About this Episode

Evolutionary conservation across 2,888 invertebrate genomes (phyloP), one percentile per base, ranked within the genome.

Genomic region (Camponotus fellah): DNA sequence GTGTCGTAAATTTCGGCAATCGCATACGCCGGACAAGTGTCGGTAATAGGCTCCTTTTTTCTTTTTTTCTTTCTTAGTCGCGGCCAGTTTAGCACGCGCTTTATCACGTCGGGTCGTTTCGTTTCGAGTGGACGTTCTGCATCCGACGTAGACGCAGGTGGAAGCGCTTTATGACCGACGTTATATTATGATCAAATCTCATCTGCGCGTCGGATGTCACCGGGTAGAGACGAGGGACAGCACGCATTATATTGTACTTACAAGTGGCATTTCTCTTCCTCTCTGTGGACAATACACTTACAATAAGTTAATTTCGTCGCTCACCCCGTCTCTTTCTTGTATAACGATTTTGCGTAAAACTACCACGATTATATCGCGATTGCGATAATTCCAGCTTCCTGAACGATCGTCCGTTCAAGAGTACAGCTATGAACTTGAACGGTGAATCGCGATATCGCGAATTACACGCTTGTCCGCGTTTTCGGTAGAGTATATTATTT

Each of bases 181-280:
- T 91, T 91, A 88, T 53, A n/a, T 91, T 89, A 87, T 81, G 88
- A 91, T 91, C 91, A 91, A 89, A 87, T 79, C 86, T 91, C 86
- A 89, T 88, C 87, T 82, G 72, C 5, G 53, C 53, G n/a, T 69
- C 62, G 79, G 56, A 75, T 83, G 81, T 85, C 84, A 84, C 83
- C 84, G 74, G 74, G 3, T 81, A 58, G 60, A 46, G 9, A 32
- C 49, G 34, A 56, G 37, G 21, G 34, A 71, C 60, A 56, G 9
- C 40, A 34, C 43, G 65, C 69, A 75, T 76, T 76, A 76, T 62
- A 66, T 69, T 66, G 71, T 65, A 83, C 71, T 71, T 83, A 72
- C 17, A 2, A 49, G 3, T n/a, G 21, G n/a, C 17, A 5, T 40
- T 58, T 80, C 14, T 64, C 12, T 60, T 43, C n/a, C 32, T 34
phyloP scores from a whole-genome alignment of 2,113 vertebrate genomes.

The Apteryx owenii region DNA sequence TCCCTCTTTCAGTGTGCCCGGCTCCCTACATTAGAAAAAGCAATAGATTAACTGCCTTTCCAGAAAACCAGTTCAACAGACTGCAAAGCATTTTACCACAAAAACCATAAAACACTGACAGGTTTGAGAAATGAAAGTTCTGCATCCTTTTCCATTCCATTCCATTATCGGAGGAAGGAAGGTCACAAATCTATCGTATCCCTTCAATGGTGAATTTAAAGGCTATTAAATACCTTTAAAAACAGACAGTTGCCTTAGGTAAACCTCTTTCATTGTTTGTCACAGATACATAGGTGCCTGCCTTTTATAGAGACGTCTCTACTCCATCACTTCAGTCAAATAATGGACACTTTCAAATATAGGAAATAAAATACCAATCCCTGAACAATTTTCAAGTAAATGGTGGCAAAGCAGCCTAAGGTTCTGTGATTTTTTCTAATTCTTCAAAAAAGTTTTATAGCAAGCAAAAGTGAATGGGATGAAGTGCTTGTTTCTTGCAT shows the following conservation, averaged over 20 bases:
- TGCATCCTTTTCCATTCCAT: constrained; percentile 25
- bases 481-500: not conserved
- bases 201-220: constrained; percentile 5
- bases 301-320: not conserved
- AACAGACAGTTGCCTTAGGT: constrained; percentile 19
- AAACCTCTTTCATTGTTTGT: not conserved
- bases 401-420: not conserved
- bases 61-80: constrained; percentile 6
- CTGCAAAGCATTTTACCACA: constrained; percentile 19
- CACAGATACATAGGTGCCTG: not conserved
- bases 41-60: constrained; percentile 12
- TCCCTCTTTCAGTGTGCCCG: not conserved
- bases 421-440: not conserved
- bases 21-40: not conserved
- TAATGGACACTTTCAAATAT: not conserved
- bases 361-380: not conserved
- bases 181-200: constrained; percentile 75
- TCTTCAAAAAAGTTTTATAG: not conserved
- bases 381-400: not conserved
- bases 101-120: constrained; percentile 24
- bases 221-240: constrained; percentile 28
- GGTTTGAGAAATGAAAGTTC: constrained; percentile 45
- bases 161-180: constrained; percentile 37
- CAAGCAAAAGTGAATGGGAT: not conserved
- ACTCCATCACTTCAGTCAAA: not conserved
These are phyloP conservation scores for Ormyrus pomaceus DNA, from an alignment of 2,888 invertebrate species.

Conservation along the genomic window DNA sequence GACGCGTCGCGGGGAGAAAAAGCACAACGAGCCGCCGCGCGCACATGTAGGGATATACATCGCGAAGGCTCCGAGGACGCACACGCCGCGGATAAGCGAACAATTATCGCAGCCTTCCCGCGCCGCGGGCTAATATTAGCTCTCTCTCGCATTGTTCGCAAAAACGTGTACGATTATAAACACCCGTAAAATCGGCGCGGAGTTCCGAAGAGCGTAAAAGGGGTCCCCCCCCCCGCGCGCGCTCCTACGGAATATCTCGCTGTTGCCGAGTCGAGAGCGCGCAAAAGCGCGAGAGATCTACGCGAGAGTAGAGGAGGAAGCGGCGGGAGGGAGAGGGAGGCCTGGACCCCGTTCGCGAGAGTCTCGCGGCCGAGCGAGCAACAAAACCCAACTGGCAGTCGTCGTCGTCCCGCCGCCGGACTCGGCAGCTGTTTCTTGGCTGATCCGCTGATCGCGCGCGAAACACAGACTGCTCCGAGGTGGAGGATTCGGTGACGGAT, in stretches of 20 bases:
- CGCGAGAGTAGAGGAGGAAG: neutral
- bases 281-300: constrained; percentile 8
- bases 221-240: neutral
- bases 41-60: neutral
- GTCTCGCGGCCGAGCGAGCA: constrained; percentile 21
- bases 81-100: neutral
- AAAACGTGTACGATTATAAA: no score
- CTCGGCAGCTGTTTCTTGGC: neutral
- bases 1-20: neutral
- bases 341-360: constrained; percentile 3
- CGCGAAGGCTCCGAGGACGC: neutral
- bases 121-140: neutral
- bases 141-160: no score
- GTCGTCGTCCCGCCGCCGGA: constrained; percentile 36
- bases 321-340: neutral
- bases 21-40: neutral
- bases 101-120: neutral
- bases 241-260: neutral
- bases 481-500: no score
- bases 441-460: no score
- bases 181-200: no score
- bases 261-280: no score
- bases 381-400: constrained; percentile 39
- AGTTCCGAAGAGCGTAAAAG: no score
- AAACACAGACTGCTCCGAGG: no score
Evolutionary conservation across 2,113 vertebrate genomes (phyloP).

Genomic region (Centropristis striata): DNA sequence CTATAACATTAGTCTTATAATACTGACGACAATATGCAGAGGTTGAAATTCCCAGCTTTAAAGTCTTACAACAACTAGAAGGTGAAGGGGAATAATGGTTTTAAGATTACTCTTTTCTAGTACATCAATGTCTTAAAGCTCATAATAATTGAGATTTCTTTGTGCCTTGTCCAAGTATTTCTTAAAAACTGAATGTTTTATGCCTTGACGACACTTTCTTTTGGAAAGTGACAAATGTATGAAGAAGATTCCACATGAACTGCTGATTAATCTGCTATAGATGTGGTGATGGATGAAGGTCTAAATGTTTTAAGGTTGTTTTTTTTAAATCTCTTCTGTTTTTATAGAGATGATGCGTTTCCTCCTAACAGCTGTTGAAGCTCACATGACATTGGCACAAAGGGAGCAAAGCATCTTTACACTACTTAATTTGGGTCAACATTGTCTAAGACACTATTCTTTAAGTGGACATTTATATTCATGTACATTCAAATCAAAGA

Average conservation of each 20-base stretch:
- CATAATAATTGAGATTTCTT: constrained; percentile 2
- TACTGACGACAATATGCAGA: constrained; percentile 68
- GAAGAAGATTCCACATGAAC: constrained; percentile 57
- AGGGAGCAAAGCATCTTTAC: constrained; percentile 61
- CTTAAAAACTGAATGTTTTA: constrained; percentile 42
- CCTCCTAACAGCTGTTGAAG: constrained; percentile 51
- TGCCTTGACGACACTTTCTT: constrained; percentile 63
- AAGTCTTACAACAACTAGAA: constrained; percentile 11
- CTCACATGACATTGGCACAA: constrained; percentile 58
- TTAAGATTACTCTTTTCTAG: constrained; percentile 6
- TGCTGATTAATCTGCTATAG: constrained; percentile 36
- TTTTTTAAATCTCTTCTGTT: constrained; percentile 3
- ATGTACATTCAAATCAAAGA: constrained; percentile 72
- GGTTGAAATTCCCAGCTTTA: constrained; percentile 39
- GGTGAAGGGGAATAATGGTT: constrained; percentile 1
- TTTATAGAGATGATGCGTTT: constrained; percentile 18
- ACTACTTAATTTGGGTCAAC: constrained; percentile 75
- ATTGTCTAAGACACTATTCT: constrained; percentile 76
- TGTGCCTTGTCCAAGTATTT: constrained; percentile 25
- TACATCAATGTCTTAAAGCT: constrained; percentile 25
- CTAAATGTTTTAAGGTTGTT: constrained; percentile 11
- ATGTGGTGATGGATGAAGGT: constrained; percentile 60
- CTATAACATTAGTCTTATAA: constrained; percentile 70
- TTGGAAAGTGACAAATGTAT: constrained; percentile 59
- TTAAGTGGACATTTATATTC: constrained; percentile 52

It has been called the world’s biggest protest. In November 2020, thousands of farmers marched to New Delhi to protest against new laws that the Indian government says will modernise farming. The farmers set up camp in and around the capital, blocking major highways. Over 50 days later they are still there, in spite of freezing temperatures. Even after the Supreme Court stayed the laws until further notice, the farmers say they aren’t budging until they are repealed completely. They say these reforms will strip them of protections they’ve enjoyed for decades, resulting in lower prices and ruined livelihoods. Kavita Puri hears why the protests matter for India’s millions of farmers, for the future of the country’s crisis-ridden agriculture, and the leadership of Prime Minister Narendra Modi. With contributions from agricultural policy expert, Devinder Sharma; Fellow of the American Enterprise Institute, Sadanand Dhume; Professor of economics at the University of Massachusetts at Amherst, Jayati Ghosh; and BBC correspondent Soutik Biswas. Presenter: Kavita Puri Producer: Viv Jones (Women farmers form a human chain during the protest against the new farm laws, January 18 2021 at the Delhi borders in India. Credit: Sunil Ghosh/Hindustan Times via Getty Images)

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